How often have you felt like a failure? Sometimes we say, “Man, I’m failing as a Christian. I’m just not a very happy Christian. I should be, but I’m miserable.”
If I heard you say that, I would ask you to take a step back and look at how many times you’re living a legalistic life. You feel that you are not succeeding as a Christian, but how do you measure success? According to whose standards? Your standards? If you’re trying to succeed according to your standards, you’re right! You will feel like a failure. There is no doubt in my mind. Using your standards to judge yourself is just another way of living in legalism.
The answer is grace! In grace, you’re not worried about being crushed by your own expectations. You don’t fail yourself anymore. Instead you’re relying on Jesus! You can ask Him for wisdom and He’ll come through, because that’s what He said He would do. You don’t have to expect yourself to come through on anything. You don’t have that ability anyway, not in your flesh. Now you’re in Christ, and through Christ, you will find your joy.
Legalism comes with long lists of things you can and can’t do, and maybe even longer lists of things you should and shouldn’t do. It’s a constant struggle to try to meet all of those expectations. And it’s so unnecessary! You can’t control everything and everyone, and you shouldn’t try.
How many times do you walk into church, worrying in the back of your mind about what everyone thinks of you? Does this sound familiar? You’ve got the grace of God, and yet you’re living in fear of shame. You try to control their perceptions of you, but all you manage to do is make yourself miserable. There’s no need for that. Don’t live in shame. Don’t live in fear. You don’t have to!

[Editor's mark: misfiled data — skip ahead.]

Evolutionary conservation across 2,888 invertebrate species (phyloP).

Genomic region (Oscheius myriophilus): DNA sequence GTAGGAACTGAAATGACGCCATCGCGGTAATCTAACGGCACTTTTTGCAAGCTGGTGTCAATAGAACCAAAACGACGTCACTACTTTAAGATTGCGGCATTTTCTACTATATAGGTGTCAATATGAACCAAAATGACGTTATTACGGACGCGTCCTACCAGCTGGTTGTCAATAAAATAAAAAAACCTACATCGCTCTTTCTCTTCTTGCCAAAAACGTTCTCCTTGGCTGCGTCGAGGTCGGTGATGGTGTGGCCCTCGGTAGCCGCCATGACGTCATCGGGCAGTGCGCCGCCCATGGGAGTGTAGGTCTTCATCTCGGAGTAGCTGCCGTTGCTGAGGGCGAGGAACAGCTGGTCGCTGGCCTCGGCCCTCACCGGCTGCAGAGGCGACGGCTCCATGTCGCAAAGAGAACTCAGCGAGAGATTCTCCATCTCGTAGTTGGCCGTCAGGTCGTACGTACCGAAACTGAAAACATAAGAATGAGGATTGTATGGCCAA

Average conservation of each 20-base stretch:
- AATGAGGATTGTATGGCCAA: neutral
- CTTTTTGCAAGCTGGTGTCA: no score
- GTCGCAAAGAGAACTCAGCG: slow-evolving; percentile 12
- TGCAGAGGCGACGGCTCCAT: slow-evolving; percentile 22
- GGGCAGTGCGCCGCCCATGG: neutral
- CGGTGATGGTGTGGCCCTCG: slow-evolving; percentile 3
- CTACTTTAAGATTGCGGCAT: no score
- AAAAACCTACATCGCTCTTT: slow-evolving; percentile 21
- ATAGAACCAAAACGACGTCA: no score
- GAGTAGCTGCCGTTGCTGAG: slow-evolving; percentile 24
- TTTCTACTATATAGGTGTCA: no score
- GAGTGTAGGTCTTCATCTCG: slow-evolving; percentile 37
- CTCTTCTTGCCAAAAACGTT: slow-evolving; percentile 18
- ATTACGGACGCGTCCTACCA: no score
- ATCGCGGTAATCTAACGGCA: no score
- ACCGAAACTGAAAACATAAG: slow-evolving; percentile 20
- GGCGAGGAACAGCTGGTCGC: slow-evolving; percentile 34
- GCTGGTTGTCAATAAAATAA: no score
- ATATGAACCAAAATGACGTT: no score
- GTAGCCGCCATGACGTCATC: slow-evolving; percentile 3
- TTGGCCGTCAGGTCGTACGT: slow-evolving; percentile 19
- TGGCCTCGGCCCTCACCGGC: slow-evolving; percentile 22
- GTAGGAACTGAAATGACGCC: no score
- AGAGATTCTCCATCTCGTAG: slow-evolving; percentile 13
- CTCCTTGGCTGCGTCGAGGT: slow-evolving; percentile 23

I read a story recently about a woman who wound up in her parish’s counseling office, husband in tow. He complained that she was forcing him to go to church. When asked why she forced him to go to church, she explained that he preferred to stay at home to watch cartoons on TV. “But,” the counselor said, “you’re making him miserable.” And she said, “What am I supposed to tell people when they ask me where he is?” And the counselor said, “You tell them he’s home watching cartoons.”
She was floored by the counselor’s answer. “How am I supposed to tell people that?” she asked. “What will people think of him?” And the counselor said, “They’ll think he’d rather watch cartoons than go to church. Big deal!” (Families Where Grace Is in Place, Jeff VanVonderen)
Do you see? She didn’t need to try to control what people would think of him, making him – and her – miserable in the process. Trying to control the thoughts and opinions of other people is an incredibly tough way to live. It will drain you.
So you know what? I don’t let it stop me. Who cares? Who really cares what people think of you? Are you living in righteousness? Are you living your life in Jesus? Then that’s all that matters. My God is smiling on me, so I don’t care if that legalistic person over there is frowning on me. I don’t live for that person, I live for Jesus! There is so much freedom in Him. See you Monday.